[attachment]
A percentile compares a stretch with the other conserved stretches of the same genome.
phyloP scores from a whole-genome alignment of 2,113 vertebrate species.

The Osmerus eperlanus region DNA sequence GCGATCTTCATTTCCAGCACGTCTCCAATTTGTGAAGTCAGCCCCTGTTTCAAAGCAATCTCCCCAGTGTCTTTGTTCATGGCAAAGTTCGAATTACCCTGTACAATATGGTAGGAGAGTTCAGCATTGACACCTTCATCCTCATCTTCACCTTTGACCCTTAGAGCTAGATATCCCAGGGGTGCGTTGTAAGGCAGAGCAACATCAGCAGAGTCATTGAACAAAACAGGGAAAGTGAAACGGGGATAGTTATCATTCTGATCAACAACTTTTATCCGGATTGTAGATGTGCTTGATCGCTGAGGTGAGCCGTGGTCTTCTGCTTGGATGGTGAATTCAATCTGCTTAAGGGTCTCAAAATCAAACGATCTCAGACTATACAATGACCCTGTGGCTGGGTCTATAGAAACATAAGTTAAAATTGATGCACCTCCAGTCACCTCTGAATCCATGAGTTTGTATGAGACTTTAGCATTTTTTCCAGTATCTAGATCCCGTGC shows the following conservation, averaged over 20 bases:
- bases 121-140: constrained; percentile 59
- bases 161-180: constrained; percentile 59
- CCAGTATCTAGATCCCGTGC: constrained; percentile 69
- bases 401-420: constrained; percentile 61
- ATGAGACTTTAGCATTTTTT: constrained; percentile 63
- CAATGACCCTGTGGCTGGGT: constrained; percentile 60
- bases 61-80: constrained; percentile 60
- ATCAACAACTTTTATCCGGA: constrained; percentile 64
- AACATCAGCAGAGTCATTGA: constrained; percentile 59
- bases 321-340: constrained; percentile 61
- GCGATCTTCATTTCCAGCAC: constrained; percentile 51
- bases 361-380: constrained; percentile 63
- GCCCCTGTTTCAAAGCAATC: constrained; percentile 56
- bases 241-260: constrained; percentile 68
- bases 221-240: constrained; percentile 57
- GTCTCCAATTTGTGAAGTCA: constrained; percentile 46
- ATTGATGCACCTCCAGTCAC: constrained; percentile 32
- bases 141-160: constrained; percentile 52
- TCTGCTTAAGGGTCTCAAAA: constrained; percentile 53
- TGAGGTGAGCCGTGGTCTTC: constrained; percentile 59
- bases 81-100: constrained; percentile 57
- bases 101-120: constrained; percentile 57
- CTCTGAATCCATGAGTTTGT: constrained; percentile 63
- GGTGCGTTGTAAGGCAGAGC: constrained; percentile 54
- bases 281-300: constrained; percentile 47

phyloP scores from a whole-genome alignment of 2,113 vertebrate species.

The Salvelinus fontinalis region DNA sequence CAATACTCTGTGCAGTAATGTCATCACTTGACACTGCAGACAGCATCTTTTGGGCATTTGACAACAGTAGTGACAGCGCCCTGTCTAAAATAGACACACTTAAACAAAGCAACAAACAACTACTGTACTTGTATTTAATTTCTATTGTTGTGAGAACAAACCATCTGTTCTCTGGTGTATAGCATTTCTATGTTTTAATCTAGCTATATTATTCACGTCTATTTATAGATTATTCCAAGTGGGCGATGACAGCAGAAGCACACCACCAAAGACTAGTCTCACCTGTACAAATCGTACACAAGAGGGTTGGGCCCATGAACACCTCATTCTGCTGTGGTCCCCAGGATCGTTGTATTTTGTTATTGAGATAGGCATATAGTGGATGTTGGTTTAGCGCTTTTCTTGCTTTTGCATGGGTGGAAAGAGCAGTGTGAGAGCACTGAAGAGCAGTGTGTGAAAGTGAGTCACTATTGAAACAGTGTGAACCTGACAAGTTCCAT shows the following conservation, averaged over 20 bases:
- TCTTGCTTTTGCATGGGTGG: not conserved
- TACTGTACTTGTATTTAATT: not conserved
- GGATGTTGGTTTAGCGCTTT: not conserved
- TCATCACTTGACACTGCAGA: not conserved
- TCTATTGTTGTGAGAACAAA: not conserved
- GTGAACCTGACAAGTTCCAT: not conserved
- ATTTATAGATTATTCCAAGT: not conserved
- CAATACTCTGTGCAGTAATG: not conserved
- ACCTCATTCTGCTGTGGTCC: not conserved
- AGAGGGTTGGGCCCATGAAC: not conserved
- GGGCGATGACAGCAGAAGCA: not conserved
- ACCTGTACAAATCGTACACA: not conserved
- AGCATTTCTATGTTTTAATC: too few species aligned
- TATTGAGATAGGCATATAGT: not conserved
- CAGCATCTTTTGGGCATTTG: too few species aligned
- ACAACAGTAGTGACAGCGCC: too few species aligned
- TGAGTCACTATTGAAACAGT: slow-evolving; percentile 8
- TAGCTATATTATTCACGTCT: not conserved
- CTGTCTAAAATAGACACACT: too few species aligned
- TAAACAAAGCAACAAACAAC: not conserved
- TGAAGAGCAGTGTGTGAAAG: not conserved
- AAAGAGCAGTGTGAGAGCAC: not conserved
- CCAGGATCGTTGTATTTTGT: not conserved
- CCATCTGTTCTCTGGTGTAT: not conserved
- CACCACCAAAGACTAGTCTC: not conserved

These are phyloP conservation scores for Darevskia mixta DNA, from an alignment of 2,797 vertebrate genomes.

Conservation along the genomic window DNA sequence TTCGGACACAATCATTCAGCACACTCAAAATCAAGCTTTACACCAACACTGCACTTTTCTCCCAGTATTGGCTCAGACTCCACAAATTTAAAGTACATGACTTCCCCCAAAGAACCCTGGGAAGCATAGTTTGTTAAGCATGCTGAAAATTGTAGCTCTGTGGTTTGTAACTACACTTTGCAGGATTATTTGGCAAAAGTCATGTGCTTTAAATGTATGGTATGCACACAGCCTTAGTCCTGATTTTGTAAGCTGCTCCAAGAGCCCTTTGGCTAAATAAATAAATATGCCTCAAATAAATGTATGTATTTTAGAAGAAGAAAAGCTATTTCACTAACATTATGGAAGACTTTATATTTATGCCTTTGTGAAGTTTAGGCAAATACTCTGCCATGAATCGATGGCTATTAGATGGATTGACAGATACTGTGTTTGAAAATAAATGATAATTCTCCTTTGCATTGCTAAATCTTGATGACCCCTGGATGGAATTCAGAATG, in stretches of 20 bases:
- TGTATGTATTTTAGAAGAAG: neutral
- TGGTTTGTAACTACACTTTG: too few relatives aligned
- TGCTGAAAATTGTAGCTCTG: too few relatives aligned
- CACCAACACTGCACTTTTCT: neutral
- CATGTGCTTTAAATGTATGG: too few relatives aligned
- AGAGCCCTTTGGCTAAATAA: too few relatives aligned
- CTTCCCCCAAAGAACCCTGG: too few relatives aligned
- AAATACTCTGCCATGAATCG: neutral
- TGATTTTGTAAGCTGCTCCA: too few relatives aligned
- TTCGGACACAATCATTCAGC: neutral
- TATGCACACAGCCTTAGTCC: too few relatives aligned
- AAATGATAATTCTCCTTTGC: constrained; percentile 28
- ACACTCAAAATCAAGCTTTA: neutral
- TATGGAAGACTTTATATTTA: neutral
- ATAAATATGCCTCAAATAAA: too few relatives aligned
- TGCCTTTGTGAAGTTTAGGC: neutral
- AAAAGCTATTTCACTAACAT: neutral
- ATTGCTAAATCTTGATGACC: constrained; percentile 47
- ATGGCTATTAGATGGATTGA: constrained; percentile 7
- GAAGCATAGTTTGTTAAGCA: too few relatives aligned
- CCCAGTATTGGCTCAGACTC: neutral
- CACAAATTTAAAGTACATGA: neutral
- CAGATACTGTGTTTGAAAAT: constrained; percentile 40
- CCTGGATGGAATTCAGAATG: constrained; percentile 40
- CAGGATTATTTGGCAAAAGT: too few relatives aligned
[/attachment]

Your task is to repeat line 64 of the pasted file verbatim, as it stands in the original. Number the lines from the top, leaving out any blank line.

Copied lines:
- CTTCCCCCAAAGAACCCTGG: too few relatives aligned